"This is called getting high on the job. The eye in the sky does not lie,' Houts said Tuesday. "These guys know it."

While the Gators practice at UF's lacrosse facility, Houts spends most of his time on a scissors lift overlooking the field where the offense works on individual drills. When the Gators move back to their regular practice field before the first game, he'll shoot from one of the permanent towers the school built prior to last season.

The job has changed drastically since Houts came to UF in the late 1980s. Back then the process was much slower than today, when coaches will be able to watch portions of this morning's practice as soon as they get back to the office.

As soon as Houts finished filming the first few periods Tuesday morning, a student manager grabbed a tiny SD card to start loading the film onto a server. They will repeat the process a few more times during practice so that when this morning's session is over the film will be ready for review.

"They will look at this before they come out for the afternoon practice,'' Houts said. "The process is a lot more streamlined, higher quality and faster [than when I started]. Technology does not stand still."

Neither did Houts' scissors lift one time. It was in the early 1990s when Steve Spurrier was Florida's football coach. Houts was in his usual spot shooting practice when he noticed someone coming his way out of the corner of his eye.

Suddenly the lift starting shaking. Houts yelled that he was filming practice and for the person to stop. Finally, he looked down only to see former Gators coach Ron Zook he had joined Spurrier's staff as an assistant and wanted to say hello to Houts climbing the lift.

"That's one of my favorite stories,'' Houts said.

UPDATED: 8:30 a.m.

Will Muschamp doesn't waste time getting his players focused and in tune with practice. 

The first 10 minutes are fast-tempo, two-minute drills. 

It's called "Gator Ball." 

Special teams follow. Lord help the soul who runs into the kicker and thus earns the wrath of fiery linebacker/special teams coach D.J. Durkin.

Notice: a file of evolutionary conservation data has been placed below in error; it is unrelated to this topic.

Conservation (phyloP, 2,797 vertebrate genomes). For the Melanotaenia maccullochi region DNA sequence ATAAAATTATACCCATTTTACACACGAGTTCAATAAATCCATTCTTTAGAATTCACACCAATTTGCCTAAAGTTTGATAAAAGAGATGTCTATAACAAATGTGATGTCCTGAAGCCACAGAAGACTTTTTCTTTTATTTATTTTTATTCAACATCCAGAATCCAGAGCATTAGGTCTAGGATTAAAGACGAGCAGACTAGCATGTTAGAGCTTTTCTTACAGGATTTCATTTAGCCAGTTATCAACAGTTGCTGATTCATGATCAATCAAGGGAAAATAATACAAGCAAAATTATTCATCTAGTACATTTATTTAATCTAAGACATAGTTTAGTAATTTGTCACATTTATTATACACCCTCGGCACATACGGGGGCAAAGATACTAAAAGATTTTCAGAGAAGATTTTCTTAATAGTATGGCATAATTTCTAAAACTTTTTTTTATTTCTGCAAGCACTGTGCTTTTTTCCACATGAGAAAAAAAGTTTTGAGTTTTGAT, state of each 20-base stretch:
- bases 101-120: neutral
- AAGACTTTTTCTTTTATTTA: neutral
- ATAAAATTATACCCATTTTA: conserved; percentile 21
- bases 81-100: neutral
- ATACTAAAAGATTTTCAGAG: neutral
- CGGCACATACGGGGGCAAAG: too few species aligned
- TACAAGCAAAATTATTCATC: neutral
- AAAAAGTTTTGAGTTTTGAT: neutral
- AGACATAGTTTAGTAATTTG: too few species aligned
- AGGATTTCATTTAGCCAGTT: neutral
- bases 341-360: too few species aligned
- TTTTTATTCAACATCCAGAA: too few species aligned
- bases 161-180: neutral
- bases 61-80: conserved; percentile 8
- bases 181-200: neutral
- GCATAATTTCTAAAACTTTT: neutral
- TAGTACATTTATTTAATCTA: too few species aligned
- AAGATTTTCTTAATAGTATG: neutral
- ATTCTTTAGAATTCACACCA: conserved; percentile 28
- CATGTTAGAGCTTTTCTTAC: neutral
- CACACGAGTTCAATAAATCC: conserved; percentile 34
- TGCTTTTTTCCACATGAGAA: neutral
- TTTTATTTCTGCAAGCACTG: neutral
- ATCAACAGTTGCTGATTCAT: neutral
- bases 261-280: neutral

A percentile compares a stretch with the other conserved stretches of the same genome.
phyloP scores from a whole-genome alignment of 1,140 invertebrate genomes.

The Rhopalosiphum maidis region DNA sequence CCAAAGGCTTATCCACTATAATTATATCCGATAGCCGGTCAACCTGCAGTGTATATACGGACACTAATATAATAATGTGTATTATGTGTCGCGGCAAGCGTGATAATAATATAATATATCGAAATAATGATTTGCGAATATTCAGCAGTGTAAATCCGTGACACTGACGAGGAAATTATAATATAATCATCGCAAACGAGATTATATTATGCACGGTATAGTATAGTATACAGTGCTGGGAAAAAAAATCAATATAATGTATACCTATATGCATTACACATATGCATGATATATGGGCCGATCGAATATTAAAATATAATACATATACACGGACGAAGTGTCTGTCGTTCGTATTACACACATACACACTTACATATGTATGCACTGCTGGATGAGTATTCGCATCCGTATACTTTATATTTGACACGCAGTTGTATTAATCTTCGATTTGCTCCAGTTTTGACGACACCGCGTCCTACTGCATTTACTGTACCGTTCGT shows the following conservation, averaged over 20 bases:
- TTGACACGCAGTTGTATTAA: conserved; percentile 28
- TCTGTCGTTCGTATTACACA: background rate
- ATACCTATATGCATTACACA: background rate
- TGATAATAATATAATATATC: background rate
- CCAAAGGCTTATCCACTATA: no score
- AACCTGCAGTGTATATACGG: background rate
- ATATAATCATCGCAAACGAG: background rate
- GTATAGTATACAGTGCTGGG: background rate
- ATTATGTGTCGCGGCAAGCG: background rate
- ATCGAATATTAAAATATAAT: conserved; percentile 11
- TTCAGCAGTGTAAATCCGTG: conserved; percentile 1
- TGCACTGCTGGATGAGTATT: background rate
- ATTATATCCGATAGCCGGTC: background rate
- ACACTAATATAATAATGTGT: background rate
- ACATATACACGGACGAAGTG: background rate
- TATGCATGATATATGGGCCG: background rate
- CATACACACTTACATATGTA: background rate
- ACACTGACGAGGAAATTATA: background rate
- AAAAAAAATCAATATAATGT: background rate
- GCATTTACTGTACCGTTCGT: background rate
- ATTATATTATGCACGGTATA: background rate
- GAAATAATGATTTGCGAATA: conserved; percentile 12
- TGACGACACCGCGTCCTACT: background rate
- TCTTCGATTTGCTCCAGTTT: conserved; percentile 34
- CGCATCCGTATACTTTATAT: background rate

After that, the team breaks into units (running backs, secondary, offensive line, etc.) for 40 minutes, which gives way to what the schedule calls "Team Pressure." That's work -- offense and defense -- against blitzes. 

Ten minutes in, managers crank up the crowd noise in the form of music. All kinds, courtesy of a players vote. Coaches have a say in it, too.  

FIRST UPDATE: 8:00 a.m.

Wake-up call at 5:30 a.m. On the bus 15 minutes later. Breakfast at the stadium at 6. Bus to the lacrosse facility at 7.

Jeff Dillman's smiling face (well, sort of) at 7:10.

"Rise and shine, leave your worries behind," the University of Florida strength and conditioning coordinator (and poet) shouts as the players climb off the bus. "If you're scared, don't cross the orange line."

With that, the Gators filed into Donald Dizney Stadium for the first of two practices Tuesday during their five-day training camp.

Welcome to "Embedded with the Gators," a day-long series of blogs, tweets and pics we hope provides readers something of an inside look at what goes on in this sweat-box football days of Florida football in August.

Right now, the Gators are going through their pre-practice walk-through, running select plays and such, then will break into stretching and flexing.

The coaches are yelling. They do that a lot.

Stay tuned for more.

Follow Scott Carter and Chris Harry throughout the day with updates from practice - @GatorZoneScott and @GatorZoneChris